One change from the Tax Cuts and Jobs Act of 2017 is to fringe benefit deductions, which can affect both a business’s bottom line and its employees’ deductions. Here some quick things to know about the changes for filing your 2019 tax return:

Transportation fringe benefits: The new law disallows deductions for expenses associated with qualified transportation fringe benefits or expenses incurred providing transportation for commuting, except as necessary for employee safety.

Bicycle commuting reimbursements: Under the new law, employers can deduct qualified bicycle commuting reimbursements as a business expense for 2018 through 2025. The new tax law suspends the exclusion of qualified bicycle commuting reimbursements from an employee’s income for 2018 through 2025. Employers must now include these reimbursements in the employee’s wages.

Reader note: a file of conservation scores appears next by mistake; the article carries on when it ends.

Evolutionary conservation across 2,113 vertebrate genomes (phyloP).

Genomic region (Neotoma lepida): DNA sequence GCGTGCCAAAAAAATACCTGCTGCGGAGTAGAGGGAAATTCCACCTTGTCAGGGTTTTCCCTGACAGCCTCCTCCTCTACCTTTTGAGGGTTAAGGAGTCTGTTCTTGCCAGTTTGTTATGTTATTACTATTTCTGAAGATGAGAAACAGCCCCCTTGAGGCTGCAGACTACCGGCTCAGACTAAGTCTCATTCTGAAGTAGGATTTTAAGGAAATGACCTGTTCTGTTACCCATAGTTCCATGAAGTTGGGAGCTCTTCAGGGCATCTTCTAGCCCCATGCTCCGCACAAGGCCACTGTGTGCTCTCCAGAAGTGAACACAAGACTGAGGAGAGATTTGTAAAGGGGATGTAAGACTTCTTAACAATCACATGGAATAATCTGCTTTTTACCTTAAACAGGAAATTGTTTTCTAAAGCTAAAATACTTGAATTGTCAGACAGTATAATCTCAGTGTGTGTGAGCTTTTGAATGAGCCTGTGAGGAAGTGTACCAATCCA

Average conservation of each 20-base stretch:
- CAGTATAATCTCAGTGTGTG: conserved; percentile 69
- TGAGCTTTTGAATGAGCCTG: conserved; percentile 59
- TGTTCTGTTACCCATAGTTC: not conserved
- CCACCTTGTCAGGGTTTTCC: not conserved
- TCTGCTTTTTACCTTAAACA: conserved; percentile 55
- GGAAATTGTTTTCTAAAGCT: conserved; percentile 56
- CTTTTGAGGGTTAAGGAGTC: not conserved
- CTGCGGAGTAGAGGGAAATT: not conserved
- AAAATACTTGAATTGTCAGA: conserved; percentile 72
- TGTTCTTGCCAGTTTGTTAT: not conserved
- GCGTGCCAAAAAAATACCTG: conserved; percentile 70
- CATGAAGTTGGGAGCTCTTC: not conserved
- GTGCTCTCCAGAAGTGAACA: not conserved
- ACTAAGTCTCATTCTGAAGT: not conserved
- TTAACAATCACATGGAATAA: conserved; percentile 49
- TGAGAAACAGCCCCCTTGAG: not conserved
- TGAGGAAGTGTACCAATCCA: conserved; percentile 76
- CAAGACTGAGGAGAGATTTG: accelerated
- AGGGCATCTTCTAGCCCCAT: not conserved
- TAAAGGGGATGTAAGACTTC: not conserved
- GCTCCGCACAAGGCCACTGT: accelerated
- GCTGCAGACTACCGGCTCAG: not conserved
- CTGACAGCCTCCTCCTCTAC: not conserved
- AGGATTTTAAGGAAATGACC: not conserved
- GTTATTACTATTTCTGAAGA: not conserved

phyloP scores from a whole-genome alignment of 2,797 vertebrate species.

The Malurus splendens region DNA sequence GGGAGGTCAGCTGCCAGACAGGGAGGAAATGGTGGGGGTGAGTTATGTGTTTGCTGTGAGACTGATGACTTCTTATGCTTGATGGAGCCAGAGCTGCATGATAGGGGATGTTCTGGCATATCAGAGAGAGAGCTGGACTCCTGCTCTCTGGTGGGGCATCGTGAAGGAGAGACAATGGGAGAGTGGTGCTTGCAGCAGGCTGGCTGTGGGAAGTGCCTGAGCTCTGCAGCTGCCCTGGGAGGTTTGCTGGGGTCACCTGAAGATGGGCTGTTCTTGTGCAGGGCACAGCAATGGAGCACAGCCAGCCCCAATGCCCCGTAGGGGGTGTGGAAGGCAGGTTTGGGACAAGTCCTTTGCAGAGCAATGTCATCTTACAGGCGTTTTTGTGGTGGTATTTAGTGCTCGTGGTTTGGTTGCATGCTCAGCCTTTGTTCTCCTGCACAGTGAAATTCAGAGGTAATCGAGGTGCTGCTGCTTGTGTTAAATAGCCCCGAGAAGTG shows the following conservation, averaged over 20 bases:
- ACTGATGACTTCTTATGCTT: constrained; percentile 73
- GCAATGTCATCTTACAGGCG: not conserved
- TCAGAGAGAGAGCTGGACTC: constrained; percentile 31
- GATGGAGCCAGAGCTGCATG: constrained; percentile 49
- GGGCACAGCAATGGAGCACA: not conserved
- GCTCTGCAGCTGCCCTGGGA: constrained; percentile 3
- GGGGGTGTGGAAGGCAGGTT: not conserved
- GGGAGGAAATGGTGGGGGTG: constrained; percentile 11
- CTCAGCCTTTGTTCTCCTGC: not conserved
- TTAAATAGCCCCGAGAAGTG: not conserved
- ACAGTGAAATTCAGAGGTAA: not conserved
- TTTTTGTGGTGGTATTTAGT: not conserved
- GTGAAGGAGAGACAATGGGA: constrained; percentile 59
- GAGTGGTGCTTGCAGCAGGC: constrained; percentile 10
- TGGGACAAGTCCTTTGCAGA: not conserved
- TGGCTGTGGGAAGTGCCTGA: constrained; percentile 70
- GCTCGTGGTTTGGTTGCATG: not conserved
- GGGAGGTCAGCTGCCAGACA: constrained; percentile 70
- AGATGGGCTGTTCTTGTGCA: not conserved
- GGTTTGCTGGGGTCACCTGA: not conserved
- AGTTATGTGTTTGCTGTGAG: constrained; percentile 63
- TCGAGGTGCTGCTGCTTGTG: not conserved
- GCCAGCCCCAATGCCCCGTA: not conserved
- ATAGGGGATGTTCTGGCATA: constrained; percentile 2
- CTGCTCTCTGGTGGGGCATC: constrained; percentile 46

Moving expenses: Employers must now include moving expense reimbursements in employees’ wages. The new tax law suspends the former exclusion for qualified moving expense reimbursements. There is one exeption for active duty members of the U.S. Armed Forces. They can still exclude moving expenses from their income. There is additional guidance on reimbursements for employees’ 2017 moves if an employer reimburses the expenses in 2018. Generally, reimbursements in this situation are not taxed.

Achievement awards: Special rules allow an employee to exclude achievement awards from wages if the awards are tangible personal property. An employer also may deduct awardsw thata re tangible personal property, subject to certain deduction limits. The new law clarifies the definition of tangible personal property.

From AccountingToday: Why a Diversified Marketing System is Better

We’ve all seen one-hit wonders who get off to a blazing start but never diversify their approach, never connect with their audience and subsequently get stuck in first gear… For whatever reason, these businesses were never able to capitalize upon their initial success by cross-selling their followers into other products and services. The same can be said for marketing tactics. Some businesses learn how…. Read More